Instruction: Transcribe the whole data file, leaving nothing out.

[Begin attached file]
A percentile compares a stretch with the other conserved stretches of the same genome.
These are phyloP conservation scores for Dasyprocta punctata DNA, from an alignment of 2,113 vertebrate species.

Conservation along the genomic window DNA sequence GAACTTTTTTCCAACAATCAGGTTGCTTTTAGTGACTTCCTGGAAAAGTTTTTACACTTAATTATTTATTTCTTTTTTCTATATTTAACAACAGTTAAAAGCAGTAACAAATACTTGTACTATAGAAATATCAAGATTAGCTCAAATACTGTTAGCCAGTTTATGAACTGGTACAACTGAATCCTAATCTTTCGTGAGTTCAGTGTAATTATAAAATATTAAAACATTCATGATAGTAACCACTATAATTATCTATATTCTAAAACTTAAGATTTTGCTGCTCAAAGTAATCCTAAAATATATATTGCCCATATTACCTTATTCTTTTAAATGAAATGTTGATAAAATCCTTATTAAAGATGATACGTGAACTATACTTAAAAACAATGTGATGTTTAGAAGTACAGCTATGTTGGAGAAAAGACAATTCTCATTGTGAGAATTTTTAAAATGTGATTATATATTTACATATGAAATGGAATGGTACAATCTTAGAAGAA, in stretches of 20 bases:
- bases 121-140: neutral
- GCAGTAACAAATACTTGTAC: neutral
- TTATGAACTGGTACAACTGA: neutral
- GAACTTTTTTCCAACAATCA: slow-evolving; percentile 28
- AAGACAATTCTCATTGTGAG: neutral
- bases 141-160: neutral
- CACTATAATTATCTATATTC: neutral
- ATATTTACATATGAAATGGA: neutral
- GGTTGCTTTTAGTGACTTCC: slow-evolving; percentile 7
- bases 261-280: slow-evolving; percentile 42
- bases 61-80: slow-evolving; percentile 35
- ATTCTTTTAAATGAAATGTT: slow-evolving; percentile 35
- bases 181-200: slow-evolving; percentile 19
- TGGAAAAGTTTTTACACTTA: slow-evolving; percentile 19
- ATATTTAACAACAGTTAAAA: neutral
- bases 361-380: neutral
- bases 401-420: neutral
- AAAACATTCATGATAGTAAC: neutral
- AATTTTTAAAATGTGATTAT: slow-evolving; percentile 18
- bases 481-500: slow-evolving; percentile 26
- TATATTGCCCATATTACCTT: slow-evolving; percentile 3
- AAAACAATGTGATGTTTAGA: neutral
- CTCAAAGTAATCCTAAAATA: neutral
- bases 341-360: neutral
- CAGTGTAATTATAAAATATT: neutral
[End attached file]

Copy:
A percentile compares a stretch with the other conserved stretches of the same genome.
These are phyloP conservation scores for Dasyprocta punctata DNA, from an alignment of 2,113 vertebrate species.

Conservation along the genomic window DNA sequence GAACTTTTTTCCAACAATCAGGTTGCTTTTAGTGACTTCCTGGAAAAGTTTTTACACTTAATTATTTATTTCTTTTTTCTATATTTAACAACAGTTAAAAGCAGTAACAAATACTTGTACTATAGAAATATCAAGATTAGCTCAAATACTGTTAGCCAGTTTATGAACTGGTACAACTGAATCCTAATCTTTCGTGAGTTCAGTGTAATTATAAAATATTAAAACATTCATGATAGTAACCACTATAATTATCTATATTCTAAAACTTAAGATTTTGCTGCTCAAAGTAATCCTAAAATATATATTGCCCATATTACCTTATTCTTTTAAATGAAATGTTGATAAAATCCTTATTAAAGATGATACGTGAACTATACTTAAAAACAATGTGATGTTTAGAAGTACAGCTATGTTGGAGAAAAGACAATTCTCATTGTGAGAATTTTTAAAATGTGATTATATATTTACATATGAAATGGAATGGTACAATCTTAGAAGAA, in stretches of 20 bases:
- bases 121-140: neutral
- GCAGTAACAAATACTTGTAC: neutral
- TTATGAACTGGTACAACTGA: neutral
- GAACTTTTTTCCAACAATCA: slow-evolving; percentile 28
- AAGACAATTCTCATTGTGAG: neutral
- bases 141-160: neutral
- CACTATAATTATCTATATTC: neutral
- ATATTTACATATGAAATGGA: neutral
- GGTTGCTTTTAGTGACTTCC: slow-evolving; percentile 7
- bases 261-280: slow-evolving; percentile 42
- bases 61-80: slow-evolving; percentile 35
- ATTCTTTTAAATGAAATGTT: slow-evolving; percentile 35
- bases 181-200: slow-evolving; percentile 19
- TGGAAAAGTTTTTACACTTA: slow-evolving; percentile 19
- ATATTTAACAACAGTTAAAA: neutral
- bases 361-380: neutral
- bases 401-420: neutral
- AAAACATTCATGATAGTAAC: neutral
- AATTTTTAAAATGTGATTAT: slow-evolving; percentile 18
- bases 481-500: slow-evolving; percentile 26
- TATATTGCCCATATTACCTT: slow-evolving; percentile 3
- AAAACAATGTGATGTTTAGA: neutral
- CTCAAAGTAATCCTAAAATA: neutral
- bases 341-360: neutral
- CAGTGTAATTATAAAATATT: neutral